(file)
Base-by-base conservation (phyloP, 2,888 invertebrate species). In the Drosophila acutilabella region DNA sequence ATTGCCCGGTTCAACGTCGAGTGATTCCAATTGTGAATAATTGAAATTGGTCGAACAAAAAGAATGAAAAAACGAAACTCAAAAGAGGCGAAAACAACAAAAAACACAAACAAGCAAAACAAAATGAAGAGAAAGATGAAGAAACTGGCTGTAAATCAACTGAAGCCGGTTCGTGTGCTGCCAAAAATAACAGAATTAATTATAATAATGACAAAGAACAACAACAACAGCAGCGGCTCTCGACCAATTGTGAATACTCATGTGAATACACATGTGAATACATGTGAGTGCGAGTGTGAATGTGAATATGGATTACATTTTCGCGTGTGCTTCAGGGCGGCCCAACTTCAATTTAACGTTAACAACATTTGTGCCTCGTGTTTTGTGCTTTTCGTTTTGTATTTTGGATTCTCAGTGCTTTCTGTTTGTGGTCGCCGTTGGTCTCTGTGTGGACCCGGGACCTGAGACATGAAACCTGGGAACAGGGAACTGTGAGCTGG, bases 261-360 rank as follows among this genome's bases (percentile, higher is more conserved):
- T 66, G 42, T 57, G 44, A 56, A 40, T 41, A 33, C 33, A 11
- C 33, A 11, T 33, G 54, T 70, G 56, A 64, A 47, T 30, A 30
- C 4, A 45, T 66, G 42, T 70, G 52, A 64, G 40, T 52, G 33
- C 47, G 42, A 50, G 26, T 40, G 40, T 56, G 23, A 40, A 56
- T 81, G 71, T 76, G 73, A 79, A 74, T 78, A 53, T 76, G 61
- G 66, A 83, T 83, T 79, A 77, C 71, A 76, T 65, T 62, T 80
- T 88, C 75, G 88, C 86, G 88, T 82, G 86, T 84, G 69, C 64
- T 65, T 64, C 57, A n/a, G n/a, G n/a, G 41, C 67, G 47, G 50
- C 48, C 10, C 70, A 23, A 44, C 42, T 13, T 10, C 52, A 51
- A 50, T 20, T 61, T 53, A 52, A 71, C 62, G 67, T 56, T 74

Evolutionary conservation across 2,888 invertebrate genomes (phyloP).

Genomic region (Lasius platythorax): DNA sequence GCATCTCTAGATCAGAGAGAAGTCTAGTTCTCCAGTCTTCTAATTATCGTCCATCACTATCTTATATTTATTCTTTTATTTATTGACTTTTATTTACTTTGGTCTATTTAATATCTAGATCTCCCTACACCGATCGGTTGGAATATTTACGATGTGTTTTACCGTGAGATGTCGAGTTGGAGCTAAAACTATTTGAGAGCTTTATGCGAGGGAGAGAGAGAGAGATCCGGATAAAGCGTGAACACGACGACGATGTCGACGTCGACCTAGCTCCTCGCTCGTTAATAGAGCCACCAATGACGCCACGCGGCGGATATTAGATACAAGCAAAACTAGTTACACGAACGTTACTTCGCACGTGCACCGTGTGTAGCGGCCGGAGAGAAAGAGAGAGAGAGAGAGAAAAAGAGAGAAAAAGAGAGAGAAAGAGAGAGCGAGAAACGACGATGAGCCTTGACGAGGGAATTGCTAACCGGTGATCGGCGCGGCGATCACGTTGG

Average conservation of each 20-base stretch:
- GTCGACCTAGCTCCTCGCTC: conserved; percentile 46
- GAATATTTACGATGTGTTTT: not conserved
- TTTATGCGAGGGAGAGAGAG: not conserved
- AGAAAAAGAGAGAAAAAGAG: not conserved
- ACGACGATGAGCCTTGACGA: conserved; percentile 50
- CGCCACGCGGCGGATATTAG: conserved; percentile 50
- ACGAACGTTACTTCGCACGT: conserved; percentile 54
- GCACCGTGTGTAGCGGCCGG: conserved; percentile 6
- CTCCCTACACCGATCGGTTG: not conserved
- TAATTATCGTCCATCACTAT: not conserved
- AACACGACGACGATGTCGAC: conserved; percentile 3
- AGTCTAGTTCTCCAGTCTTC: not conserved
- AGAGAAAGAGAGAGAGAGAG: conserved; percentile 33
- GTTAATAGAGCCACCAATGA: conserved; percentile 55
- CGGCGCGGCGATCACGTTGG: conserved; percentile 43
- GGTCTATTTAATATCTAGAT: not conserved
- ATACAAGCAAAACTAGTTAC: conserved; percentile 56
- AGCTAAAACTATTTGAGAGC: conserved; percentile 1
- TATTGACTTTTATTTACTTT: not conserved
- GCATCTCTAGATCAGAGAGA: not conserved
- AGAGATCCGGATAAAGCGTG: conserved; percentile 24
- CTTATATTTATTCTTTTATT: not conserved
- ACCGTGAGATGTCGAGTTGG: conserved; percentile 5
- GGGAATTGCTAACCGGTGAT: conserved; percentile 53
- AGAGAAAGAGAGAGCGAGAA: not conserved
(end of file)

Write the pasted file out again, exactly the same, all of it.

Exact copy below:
Base-by-base conservation (phyloP, 2,888 invertebrate species). In the Drosophila acutilabella region DNA sequence ATTGCCCGGTTCAACGTCGAGTGATTCCAATTGTGAATAATTGAAATTGGTCGAACAAAAAGAATGAAAAAACGAAACTCAAAAGAGGCGAAAACAACAAAAAACACAAACAAGCAAAACAAAATGAAGAGAAAGATGAAGAAACTGGCTGTAAATCAACTGAAGCCGGTTCGTGTGCTGCCAAAAATAACAGAATTAATTATAATAATGACAAAGAACAACAACAACAGCAGCGGCTCTCGACCAATTGTGAATACTCATGTGAATACACATGTGAATACATGTGAGTGCGAGTGTGAATGTGAATATGGATTACATTTTCGCGTGTGCTTCAGGGCGGCCCAACTTCAATTTAACGTTAACAACATTTGTGCCTCGTGTTTTGTGCTTTTCGTTTTGTATTTTGGATTCTCAGTGCTTTCTGTTTGTGGTCGCCGTTGGTCTCTGTGTGGACCCGGGACCTGAGACATGAAACCTGGGAACAGGGAACTGTGAGCTGG, bases 261-360 rank as follows among this genome's bases (percentile, higher is more conserved):
- T 66, G 42, T 57, G 44, A 56, A 40, T 41, A 33, C 33, A 11
- C 33, A 11, T 33, G 54, T 70, G 56, A 64, A 47, T 30, A 30
- C 4, A 45, T 66, G 42, T 70, G 52, A 64, G 40, T 52, G 33
- C 47, G 42, A 50, G 26, T 40, G 40, T 56, G 23, A 40, A 56
- T 81, G 71, T 76, G 73, A 79, A 74, T 78, A 53, T 76, G 61
- G 66, A 83, T 83, T 79, A 77, C 71, A 76, T 65, T 62, T 80
- T 88, C 75, G 88, C 86, G 88, T 82, G 86, T 84, G 69, C 64
- T 65, T 64, C 57, A n/a, G n/a, G n/a, G 41, C 67, G 47, G 50
- C 48, C 10, C 70, A 23, A 44, C 42, T 13, T 10, C 52, A 51
- A 50, T 20, T 61, T 53, A 52, A 71, C 62, G 67, T 56, T 74

Evolutionary conservation across 2,888 invertebrate genomes (phyloP).

Genomic region (Lasius platythorax): DNA sequence GCATCTCTAGATCAGAGAGAAGTCTAGTTCTCCAGTCTTCTAATTATCGTCCATCACTATCTTATATTTATTCTTTTATTTATTGACTTTTATTTACTTTGGTCTATTTAATATCTAGATCTCCCTACACCGATCGGTTGGAATATTTACGATGTGTTTTACCGTGAGATGTCGAGTTGGAGCTAAAACTATTTGAGAGCTTTATGCGAGGGAGAGAGAGAGAGATCCGGATAAAGCGTGAACACGACGACGATGTCGACGTCGACCTAGCTCCTCGCTCGTTAATAGAGCCACCAATGACGCCACGCGGCGGATATTAGATACAAGCAAAACTAGTTACACGAACGTTACTTCGCACGTGCACCGTGTGTAGCGGCCGGAGAGAAAGAGAGAGAGAGAGAGAAAAAGAGAGAAAAAGAGAGAGAAAGAGAGAGCGAGAAACGACGATGAGCCTTGACGAGGGAATTGCTAACCGGTGATCGGCGCGGCGATCACGTTGG

Average conservation of each 20-base stretch:
- GTCGACCTAGCTCCTCGCTC: conserved; percentile 46
- GAATATTTACGATGTGTTTT: not conserved
- TTTATGCGAGGGAGAGAGAG: not conserved
- AGAAAAAGAGAGAAAAAGAG: not conserved
- ACGACGATGAGCCTTGACGA: conserved; percentile 50
- CGCCACGCGGCGGATATTAG: conserved; percentile 50
- ACGAACGTTACTTCGCACGT: conserved; percentile 54
- GCACCGTGTGTAGCGGCCGG: conserved; percentile 6
- CTCCCTACACCGATCGGTTG: not conserved
- TAATTATCGTCCATCACTAT: not conserved
- AACACGACGACGATGTCGAC: conserved; percentile 3
- AGTCTAGTTCTCCAGTCTTC: not conserved
- AGAGAAAGAGAGAGAGAGAG: conserved; percentile 33
- GTTAATAGAGCCACCAATGA: conserved; percentile 55
- CGGCGCGGCGATCACGTTGG: conserved; percentile 43
- GGTCTATTTAATATCTAGAT: not conserved
- ATACAAGCAAAACTAGTTAC: conserved; percentile 56
- AGCTAAAACTATTTGAGAGC: conserved; percentile 1
- TATTGACTTTTATTTACTTT: not conserved
- GCATCTCTAGATCAGAGAGA: not conserved
- AGAGATCCGGATAAAGCGTG: conserved; percentile 24
- CTTATATTTATTCTTTTATT: not conserved
- ACCGTGAGATGTCGAGTTGG: conserved; percentile 5
- GGGAATTGCTAACCGGTGAT: conserved; percentile 53
- AGAGAAAGAGAGAGCGAGAA: not conserved